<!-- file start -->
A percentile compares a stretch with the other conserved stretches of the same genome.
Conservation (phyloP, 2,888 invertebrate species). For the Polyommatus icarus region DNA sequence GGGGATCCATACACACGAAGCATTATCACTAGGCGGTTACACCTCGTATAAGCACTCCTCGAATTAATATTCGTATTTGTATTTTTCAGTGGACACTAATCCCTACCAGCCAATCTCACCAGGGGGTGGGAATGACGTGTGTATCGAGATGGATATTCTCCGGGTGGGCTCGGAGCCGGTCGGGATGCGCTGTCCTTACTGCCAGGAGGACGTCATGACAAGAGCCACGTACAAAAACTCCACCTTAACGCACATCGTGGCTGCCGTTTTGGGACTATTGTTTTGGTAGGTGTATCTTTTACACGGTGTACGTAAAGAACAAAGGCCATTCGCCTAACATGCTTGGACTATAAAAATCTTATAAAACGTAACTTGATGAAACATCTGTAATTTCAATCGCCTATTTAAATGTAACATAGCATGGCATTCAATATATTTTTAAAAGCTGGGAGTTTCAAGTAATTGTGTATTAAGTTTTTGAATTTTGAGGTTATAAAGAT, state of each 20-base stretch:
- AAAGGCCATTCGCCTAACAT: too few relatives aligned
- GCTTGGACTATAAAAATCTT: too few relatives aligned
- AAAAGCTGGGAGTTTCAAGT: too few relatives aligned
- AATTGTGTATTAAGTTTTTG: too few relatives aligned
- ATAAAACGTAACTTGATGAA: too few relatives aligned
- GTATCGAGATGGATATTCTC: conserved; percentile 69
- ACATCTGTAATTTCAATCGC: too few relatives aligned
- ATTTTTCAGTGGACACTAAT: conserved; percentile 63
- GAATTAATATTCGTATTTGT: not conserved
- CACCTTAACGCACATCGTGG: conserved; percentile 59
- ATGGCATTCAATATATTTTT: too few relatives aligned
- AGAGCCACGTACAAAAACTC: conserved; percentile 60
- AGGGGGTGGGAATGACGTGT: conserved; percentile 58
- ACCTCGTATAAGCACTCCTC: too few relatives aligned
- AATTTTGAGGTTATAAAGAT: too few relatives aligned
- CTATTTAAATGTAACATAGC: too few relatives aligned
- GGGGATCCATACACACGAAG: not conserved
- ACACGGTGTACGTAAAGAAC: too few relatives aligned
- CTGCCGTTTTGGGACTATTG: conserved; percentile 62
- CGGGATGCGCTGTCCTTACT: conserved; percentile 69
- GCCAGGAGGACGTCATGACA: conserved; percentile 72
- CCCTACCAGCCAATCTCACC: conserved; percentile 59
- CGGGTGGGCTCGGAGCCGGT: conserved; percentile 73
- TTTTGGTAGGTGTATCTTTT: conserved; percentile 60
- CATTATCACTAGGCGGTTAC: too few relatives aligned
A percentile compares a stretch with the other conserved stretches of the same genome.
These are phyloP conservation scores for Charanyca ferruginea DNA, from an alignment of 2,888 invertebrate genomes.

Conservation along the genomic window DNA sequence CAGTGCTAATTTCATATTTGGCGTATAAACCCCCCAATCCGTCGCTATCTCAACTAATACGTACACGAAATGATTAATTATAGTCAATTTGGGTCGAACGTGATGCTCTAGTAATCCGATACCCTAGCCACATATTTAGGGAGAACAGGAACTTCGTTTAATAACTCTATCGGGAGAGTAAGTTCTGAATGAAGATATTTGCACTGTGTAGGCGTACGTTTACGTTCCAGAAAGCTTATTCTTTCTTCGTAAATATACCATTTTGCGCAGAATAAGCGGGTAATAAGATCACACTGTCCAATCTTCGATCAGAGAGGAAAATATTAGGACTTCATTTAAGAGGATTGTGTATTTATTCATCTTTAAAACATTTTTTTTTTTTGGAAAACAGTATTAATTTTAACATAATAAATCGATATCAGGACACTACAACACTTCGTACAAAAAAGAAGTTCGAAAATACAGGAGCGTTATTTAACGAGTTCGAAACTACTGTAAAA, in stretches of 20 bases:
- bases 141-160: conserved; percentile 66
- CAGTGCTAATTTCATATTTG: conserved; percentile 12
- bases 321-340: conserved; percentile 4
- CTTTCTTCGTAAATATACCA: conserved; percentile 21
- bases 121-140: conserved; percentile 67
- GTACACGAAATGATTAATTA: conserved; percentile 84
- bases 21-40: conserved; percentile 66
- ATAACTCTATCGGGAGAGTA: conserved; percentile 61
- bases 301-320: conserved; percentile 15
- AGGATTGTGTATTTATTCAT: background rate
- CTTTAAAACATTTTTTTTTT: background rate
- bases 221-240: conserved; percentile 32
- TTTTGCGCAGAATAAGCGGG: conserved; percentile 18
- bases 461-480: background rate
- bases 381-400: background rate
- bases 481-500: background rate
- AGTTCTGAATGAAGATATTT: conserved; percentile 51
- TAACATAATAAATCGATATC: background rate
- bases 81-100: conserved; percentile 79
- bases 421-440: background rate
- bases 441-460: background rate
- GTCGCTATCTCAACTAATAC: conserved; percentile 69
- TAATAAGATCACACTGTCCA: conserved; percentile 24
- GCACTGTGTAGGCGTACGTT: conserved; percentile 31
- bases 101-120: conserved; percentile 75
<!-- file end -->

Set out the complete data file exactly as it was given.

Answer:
A percentile compares a stretch with the other conserved stretches of the same genome.
Conservation (phyloP, 2,888 invertebrate species). For the Polyommatus icarus region DNA sequence GGGGATCCATACACACGAAGCATTATCACTAGGCGGTTACACCTCGTATAAGCACTCCTCGAATTAATATTCGTATTTGTATTTTTCAGTGGACACTAATCCCTACCAGCCAATCTCACCAGGGGGTGGGAATGACGTGTGTATCGAGATGGATATTCTCCGGGTGGGCTCGGAGCCGGTCGGGATGCGCTGTCCTTACTGCCAGGAGGACGTCATGACAAGAGCCACGTACAAAAACTCCACCTTAACGCACATCGTGGCTGCCGTTTTGGGACTATTGTTTTGGTAGGTGTATCTTTTACACGGTGTACGTAAAGAACAAAGGCCATTCGCCTAACATGCTTGGACTATAAAAATCTTATAAAACGTAACTTGATGAAACATCTGTAATTTCAATCGCCTATTTAAATGTAACATAGCATGGCATTCAATATATTTTTAAAAGCTGGGAGTTTCAAGTAATTGTGTATTAAGTTTTTGAATTTTGAGGTTATAAAGAT, state of each 20-base stretch:
- AAAGGCCATTCGCCTAACAT: too few relatives aligned
- GCTTGGACTATAAAAATCTT: too few relatives aligned
- AAAAGCTGGGAGTTTCAAGT: too few relatives aligned
- AATTGTGTATTAAGTTTTTG: too few relatives aligned
- ATAAAACGTAACTTGATGAA: too few relatives aligned
- GTATCGAGATGGATATTCTC: conserved; percentile 69
- ACATCTGTAATTTCAATCGC: too few relatives aligned
- ATTTTTCAGTGGACACTAAT: conserved; percentile 63
- GAATTAATATTCGTATTTGT: not conserved
- CACCTTAACGCACATCGTGG: conserved; percentile 59
- ATGGCATTCAATATATTTTT: too few relatives aligned
- AGAGCCACGTACAAAAACTC: conserved; percentile 60
- AGGGGGTGGGAATGACGTGT: conserved; percentile 58
- ACCTCGTATAAGCACTCCTC: too few relatives aligned
- AATTTTGAGGTTATAAAGAT: too few relatives aligned
- CTATTTAAATGTAACATAGC: too few relatives aligned
- GGGGATCCATACACACGAAG: not conserved
- ACACGGTGTACGTAAAGAAC: too few relatives aligned
- CTGCCGTTTTGGGACTATTG: conserved; percentile 62
- CGGGATGCGCTGTCCTTACT: conserved; percentile 69
- GCCAGGAGGACGTCATGACA: conserved; percentile 72
- CCCTACCAGCCAATCTCACC: conserved; percentile 59
- CGGGTGGGCTCGGAGCCGGT: conserved; percentile 73
- TTTTGGTAGGTGTATCTTTT: conserved; percentile 60
- CATTATCACTAGGCGGTTAC: too few relatives aligned
A percentile compares a stretch with the other conserved stretches of the same genome.
These are phyloP conservation scores for Charanyca ferruginea DNA, from an alignment of 2,888 invertebrate genomes.

Conservation along the genomic window DNA sequence CAGTGCTAATTTCATATTTGGCGTATAAACCCCCCAATCCGTCGCTATCTCAACTAATACGTACACGAAATGATTAATTATAGTCAATTTGGGTCGAACGTGATGCTCTAGTAATCCGATACCCTAGCCACATATTTAGGGAGAACAGGAACTTCGTTTAATAACTCTATCGGGAGAGTAAGTTCTGAATGAAGATATTTGCACTGTGTAGGCGTACGTTTACGTTCCAGAAAGCTTATTCTTTCTTCGTAAATATACCATTTTGCGCAGAATAAGCGGGTAATAAGATCACACTGTCCAATCTTCGATCAGAGAGGAAAATATTAGGACTTCATTTAAGAGGATTGTGTATTTATTCATCTTTAAAACATTTTTTTTTTTTGGAAAACAGTATTAATTTTAACATAATAAATCGATATCAGGACACTACAACACTTCGTACAAAAAAGAAGTTCGAAAATACAGGAGCGTTATTTAACGAGTTCGAAACTACTGTAAAA, in stretches of 20 bases:
- bases 141-160: conserved; percentile 66
- CAGTGCTAATTTCATATTTG: conserved; percentile 12
- bases 321-340: conserved; percentile 4
- CTTTCTTCGTAAATATACCA: conserved; percentile 21
- bases 121-140: conserved; percentile 67
- GTACACGAAATGATTAATTA: conserved; percentile 84
- bases 21-40: conserved; percentile 66
- ATAACTCTATCGGGAGAGTA: conserved; percentile 61
- bases 301-320: conserved; percentile 15
- AGGATTGTGTATTTATTCAT: background rate
- CTTTAAAACATTTTTTTTTT: background rate
- bases 221-240: conserved; percentile 32
- TTTTGCGCAGAATAAGCGGG: conserved; percentile 18
- bases 461-480: background rate
- bases 381-400: background rate
- bases 481-500: background rate
- AGTTCTGAATGAAGATATTT: conserved; percentile 51
- TAACATAATAAATCGATATC: background rate
- bases 81-100: conserved; percentile 79
- bases 421-440: background rate
- bases 441-460: background rate
- GTCGCTATCTCAACTAATAC: conserved; percentile 69
- TAATAAGATCACACTGTCCA: conserved; percentile 24
- GCACTGTGTAGGCGTACGTT: conserved; percentile 31
- bases 101-120: conserved; percentile 75